National Liberation Front, 5th Anniversary of Republic of South Vietnam, June 6th, 1974, Michel Nr. NLF 44-49; Six stamps all in 10 Dong nominals were issued in perforation 11.0. These were the first stamps that were issued in the currency of the South Vietnamese Regime.
Ta Phi Long writes in his book „Some Features of Postal History in the period of Revolutionary South Vietnam”: “Since 1972-1973 the Liberation Army had completely occupied and controlled some areas in Quang Tri Province, since then they were officially founded (SIC) some of the first post offices and began operations. They structured these post offices from district level upwards (or town) with their own postmarks bearing the name DISTRICT (SIC) of the post office and always have the words “MN-VIET NAM” at the bottom.” He also states that the first such post office was located in Dong Ha. Since all the monetary transactions in the South were handled using South Vietnamese Dong it was decided that the new stamps should also be denominated in that currency.
According to Ta Phi Long’s book the stamps issued under the banner of “The National Liberation Front of South Vietnam (NLF)” and its successor organization “The Provisional Revolutionary Government of the Republic of South Vietnam (PRGRSV)” were intended to be used in liberated areas of the South that were in a disputed state to replace the stamps of the old Saigon regime and as a political propaganda tool to assist the NFL and PRGRSV in furthering the reputation and influence of both organizations internationally.
In reality there is no evidence that the editor has seen so far, that these stamps saw any genuine postal prior to the “Fall of Saigon” on April 30th, 1975. All samples on cover that pre-date “Liberation” are either philatelically inspired (some sent in contravention of postal regulations from North Vietnam, where these stamps were not valid) or are favor cancels that simply have been back-dated after the war (as evidenced by lacking routing and arrival cancels). One can clearly see postal use after “Liberation” in either the un-overprinted or overprinted version of the stamps but even then, genuine samples are not common. So, while some collectors may write these issues off purely as propaganda vignettes that were primarily sold for the purposes of gaining hard currency, they nevertheless are part of Vietnamese postal history, but just found very limited actual use.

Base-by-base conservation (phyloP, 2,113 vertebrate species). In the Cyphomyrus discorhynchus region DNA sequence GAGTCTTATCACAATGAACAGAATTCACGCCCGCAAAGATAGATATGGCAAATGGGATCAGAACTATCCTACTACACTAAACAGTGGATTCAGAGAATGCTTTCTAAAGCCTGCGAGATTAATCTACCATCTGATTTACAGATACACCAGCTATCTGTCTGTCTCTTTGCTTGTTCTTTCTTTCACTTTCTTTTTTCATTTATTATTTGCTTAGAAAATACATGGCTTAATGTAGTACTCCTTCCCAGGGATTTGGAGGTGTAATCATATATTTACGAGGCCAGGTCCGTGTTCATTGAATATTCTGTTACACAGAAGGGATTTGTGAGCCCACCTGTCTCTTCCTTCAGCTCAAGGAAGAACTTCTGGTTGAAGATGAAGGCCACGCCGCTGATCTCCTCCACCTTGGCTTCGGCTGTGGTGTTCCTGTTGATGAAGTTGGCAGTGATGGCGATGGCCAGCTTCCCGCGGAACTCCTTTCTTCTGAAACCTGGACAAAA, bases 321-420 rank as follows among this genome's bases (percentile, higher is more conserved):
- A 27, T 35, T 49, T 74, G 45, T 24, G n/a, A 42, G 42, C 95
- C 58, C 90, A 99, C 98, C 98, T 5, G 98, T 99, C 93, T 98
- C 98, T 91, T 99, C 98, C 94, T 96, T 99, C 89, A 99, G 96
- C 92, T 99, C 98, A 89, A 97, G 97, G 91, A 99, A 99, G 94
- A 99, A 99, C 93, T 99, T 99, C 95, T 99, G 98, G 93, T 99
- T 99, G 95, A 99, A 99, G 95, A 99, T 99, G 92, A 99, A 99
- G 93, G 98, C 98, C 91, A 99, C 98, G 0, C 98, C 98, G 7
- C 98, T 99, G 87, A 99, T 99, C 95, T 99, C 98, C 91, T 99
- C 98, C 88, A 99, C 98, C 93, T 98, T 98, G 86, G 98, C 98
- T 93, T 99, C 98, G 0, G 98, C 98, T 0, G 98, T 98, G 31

In January of 1975 the North Vietnamese started a new offensive to liberate the South. According to Ta Phi Long’s book the following places were liberated from January to May of 1975:
Phuoc Long (January 6th, 1975)
Buon Me Thuot (March 11th, 1975)
Kon Tum (March 17th, 1975)
Pleiku (March 18th, 1975)
Quang Tri (March 19th, 1975)
Binh Long (March 20th, 1975)
Hue (March 26th, 1975)
Da Nang (March 29th, 1975)
Binh Dinh (April 1st, 1975)
Nha Trang (April 2nd, 1975)
Phan Rang (April 16th, 1975)
Binh Thuan (April 19th, 1975)
Xuan Loc (April 21st, 1975)
Saigon (April 30th, 1975)
Tay Ninh (April 30th, 1975)
Can Tho (May 1st, 1975)
Vinh Long (May 1st, 1975)
Genuine usage of NLF stamps would have to have occurred on or after the liberation date but again, no postally used samples have been seen by the editor so far.
Part of this effort was a series of six stamps issued on June 6th of 1974 in celebration of the 5th Anniversary of Proclamation of the Republic of South Vietnam. The denomination was 10 South Vietnamese Dong each, the currency of the Republic of Vietnam. This may seem strange to some, but using South Vietnamese Dong made sense for the PRGRSV, as it was the currency actually in use in the South at that time. In the SICP Journal Volume X, Nr. 3 from May of 1980 Gregor Schwirtz stated: